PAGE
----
Late Peter Gatkuoth goes to the grave with crucial answers on dredging of rivers

Late Peter Gatkuoth goes to the grave with crucial answers on dredging of rivers
Minister of Water Resources and Irrigation, Peter Gatkuoth, [centre] speaking to journalists on Wednesday in Juba. [Alex Bullen, City Review]

The jury is still out on what exactly Peter Gatkuoth, now deceased, was going to tell the cabinet on Friday, June 17, regarding the controversial matter of dredging of the Naam River and plans to resume Jonglei Canal construction.

His death as the Minister of Water Resources and Irrigation leaves the government’s stance on river dredging, which has been a cause of contention between the people and the government, hanging in the balance.

The now-deceased minister was supposed to deliver to the cabinet his ministry’s plans, including the dredging on Friday, but he became gravely ill and was transferred to Egypt for further medical assistance.

His death occurred at a time when the government and the public were completely reliant on him to present his ministry plan in order for the government to comprehensively explain and clarify its position on the dredging.

After his ministry announced the arrival of dredging machines from Egypt via Sudan to kick start the dredging of the Naam river in Bentinu, Unity State, the Minister has been working in a moment of divided opinion among the public and government authorities.

Following the announcement, a group of lawyers headed by Elario Adam Cholong, a Juba-based lawyer, filed a lawsuit in the East African court of justice against the government of South Sudan, claiming that the project is environmentally unsustainable and that it will pass through a protected area in East Africa, with undue regard for East African livelihoods, gender, food, children, and public health.

The lawyer further said that the area through which the dredging project will travel has many towns, farmlands, and water sources for thousands of indigenous people and that their rights have been ignored.

Dr. Riek Machar, the First Vice President, asked the ministers of water resources and irrigation, environment and forestry, and presidential affairs to brief the cabinet on the dredging last Friday during a governance cluster meeting last week.

Dredging debate

Before his death, Minister Manawa Peter’s press secretary told the media that the dredging of the Naam River will go forward as planned, despite public opposition and a lawsuit filed by a group of lawyers before the EAC.

In a press conference two weeks ago, the Minister of Environment and Forestry, Josephine Napwon, claimed that dredging any river in the country without sufficient environmental studies would harm aquatic animals and plants and that she had been informed about the dredging.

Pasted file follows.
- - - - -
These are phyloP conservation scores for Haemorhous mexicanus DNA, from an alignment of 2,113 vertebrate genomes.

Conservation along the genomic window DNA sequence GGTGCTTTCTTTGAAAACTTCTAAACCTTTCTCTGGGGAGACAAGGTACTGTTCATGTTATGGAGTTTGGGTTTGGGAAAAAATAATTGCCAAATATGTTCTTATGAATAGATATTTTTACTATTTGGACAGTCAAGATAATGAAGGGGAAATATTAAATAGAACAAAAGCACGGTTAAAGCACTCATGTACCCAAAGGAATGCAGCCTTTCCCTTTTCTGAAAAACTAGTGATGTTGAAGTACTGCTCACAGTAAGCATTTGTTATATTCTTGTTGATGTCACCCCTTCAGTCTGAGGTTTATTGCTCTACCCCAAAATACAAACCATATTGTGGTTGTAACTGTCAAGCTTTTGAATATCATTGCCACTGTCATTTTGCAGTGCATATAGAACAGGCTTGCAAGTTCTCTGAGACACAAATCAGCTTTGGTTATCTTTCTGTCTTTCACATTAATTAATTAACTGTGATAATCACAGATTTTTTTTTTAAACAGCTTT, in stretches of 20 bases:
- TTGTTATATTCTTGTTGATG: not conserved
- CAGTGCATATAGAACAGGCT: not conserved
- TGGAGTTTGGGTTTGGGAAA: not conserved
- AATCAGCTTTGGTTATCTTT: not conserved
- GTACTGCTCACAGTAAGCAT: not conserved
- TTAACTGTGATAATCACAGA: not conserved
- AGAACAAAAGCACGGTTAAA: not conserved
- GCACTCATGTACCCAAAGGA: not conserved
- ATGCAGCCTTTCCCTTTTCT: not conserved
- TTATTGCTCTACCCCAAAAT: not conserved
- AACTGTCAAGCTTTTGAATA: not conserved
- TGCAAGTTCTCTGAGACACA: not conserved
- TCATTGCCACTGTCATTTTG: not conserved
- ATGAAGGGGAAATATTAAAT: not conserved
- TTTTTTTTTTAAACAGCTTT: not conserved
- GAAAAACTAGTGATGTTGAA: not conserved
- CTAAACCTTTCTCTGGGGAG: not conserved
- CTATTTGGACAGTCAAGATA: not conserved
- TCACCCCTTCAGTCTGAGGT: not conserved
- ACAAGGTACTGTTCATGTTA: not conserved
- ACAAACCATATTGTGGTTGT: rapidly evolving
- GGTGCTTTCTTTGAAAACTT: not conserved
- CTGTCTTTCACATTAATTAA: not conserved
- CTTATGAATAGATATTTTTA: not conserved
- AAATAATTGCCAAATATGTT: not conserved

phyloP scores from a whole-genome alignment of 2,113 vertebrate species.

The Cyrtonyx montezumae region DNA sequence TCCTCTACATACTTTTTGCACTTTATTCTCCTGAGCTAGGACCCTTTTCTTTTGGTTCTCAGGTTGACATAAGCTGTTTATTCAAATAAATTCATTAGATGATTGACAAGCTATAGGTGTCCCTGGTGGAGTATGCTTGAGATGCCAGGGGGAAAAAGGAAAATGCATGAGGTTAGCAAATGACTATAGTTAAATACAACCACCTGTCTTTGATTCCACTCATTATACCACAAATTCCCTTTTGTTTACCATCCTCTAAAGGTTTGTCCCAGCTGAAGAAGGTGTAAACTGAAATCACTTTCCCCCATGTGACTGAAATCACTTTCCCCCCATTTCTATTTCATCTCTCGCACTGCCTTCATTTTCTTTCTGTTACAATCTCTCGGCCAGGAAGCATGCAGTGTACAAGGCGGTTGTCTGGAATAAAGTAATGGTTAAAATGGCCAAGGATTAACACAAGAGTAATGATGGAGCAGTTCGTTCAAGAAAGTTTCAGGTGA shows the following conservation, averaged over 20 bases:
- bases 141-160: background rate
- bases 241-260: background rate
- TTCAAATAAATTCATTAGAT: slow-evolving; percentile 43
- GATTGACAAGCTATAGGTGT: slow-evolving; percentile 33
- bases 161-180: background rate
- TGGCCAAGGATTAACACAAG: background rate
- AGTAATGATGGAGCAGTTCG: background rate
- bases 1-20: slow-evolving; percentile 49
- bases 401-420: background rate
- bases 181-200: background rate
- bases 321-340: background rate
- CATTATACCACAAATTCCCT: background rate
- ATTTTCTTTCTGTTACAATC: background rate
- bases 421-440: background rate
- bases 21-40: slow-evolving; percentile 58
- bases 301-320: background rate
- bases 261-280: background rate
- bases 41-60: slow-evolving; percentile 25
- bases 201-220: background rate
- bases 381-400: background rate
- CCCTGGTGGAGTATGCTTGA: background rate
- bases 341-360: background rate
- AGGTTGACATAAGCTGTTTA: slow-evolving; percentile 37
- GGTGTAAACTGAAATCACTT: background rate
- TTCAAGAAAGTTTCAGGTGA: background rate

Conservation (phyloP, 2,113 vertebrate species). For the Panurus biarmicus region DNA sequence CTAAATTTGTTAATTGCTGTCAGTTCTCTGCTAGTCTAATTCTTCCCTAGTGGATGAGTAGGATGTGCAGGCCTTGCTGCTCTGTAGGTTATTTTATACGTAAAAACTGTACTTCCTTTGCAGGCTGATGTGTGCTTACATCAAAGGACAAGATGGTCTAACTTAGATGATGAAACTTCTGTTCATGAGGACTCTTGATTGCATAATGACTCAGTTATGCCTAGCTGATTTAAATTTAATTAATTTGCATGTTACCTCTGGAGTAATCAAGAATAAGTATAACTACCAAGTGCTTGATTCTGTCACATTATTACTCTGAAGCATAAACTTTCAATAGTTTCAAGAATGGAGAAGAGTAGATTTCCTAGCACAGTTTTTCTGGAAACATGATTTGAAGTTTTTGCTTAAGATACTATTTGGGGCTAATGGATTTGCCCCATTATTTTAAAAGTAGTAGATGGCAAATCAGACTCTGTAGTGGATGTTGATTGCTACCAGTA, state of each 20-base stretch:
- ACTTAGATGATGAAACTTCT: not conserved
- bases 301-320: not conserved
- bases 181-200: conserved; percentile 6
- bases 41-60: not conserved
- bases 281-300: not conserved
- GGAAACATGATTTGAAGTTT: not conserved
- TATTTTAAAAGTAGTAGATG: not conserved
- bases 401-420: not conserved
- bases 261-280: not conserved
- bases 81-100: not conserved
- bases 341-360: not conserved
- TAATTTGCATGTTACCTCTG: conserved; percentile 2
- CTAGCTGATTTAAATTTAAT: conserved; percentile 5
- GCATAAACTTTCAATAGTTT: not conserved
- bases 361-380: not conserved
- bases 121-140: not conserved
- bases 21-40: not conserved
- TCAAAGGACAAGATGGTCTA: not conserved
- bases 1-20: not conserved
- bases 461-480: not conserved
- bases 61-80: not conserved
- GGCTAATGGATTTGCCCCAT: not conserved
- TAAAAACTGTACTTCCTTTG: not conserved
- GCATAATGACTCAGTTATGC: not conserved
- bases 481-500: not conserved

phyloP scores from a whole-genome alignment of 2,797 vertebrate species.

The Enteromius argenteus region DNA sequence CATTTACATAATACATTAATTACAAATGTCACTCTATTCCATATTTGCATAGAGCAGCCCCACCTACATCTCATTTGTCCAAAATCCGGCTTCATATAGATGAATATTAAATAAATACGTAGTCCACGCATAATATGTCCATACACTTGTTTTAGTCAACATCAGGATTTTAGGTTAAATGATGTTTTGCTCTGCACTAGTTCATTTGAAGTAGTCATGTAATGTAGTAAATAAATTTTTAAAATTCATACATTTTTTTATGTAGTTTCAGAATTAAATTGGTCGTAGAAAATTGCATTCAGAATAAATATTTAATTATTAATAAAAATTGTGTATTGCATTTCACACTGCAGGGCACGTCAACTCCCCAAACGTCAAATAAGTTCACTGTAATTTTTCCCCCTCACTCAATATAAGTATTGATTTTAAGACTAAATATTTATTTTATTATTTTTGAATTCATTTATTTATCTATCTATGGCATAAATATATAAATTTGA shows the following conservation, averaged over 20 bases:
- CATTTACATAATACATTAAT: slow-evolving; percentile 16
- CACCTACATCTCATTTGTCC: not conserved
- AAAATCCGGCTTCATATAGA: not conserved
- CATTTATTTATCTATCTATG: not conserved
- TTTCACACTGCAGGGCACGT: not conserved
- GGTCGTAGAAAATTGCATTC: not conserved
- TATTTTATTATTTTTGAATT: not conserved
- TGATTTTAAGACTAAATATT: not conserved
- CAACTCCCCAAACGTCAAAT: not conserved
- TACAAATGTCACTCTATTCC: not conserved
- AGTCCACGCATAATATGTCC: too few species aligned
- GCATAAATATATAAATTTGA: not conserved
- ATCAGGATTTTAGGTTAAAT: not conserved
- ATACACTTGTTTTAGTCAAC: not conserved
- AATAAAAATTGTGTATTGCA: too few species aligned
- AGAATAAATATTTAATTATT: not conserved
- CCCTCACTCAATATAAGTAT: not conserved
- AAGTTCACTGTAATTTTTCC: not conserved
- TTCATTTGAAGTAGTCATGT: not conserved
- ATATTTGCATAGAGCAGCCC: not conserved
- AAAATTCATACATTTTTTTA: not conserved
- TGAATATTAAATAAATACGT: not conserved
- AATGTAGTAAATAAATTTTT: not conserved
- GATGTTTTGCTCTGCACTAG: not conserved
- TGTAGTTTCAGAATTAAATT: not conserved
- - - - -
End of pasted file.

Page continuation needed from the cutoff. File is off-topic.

Similarly, the President’s press secretary denied the office of the President is aware of the importation of dredging machines said to have arrived in Unity State to begin work on dredging the Naam River in Bentiu in order to stem flooding in the area.

Despite conflicting reactions to the dredging, Michael Makuei, the minister of information and government spokesperson, challenged public criticism of the government on social media platforms over the dredging and Jonglei canal on May 13, 2022.

Makuei emphasized that anyone writing about the Jonglei Canal should do it from a place of knowledge rather than an opinion.

He said: “Up to now, the issue of the Jonglei Canal has not been discussed by the cluster not even the government it is not yet presented up to this time what was presented here was the overall policy of the ministry of water resources and irrigation for the control of water and for availing water to other areas where there is no water it has nothing to do with Jonglei canal,” Makuei said

On the other hand, the Minister told journalists at a cabinet meeting briefing on that same date that the budget for the Ministry of Water Resources and Irrigation to purchase equipment to carry out its activities had been approved.

The cost of implementation was estimated to be $28,233,714. This amount was supposed to be within the ministry’s budget for this year, and the cabinet approved payment of this amount to the ministry so that it could operationalise its projects for this year; however, this equipment will last for a long time, and it will be able to save South Sudan and other mini-states.

“The operation of this project is actually for the purchase of the equipment that is needed for the ministry in order to enable it to conduct its functions and duties in terms of development of water sources like (hafiras) dredging of the rivers and construction of mini dames for the reservation of water,” he explained.

Save the Sudd Campaign, an advocacy group for South Sudanese appealed to the national parliament to examine the topic, which they described as “interesting.”

They demanded that all illicit exploitation of the Sudd Wetlands and its ecosystems be stopped immediately.

 “We are inspired by the historical liberation of the people of South Sudan and their determination to build a better country based on the pillars of the liberal ideals of freedom, equality, justice, and respect for human rights”.

“We are guided by the vision of a sovereign Republic of South Sudan that aspires to address its political, social, and economic issues through consensus building”’, the statement of the advocates read.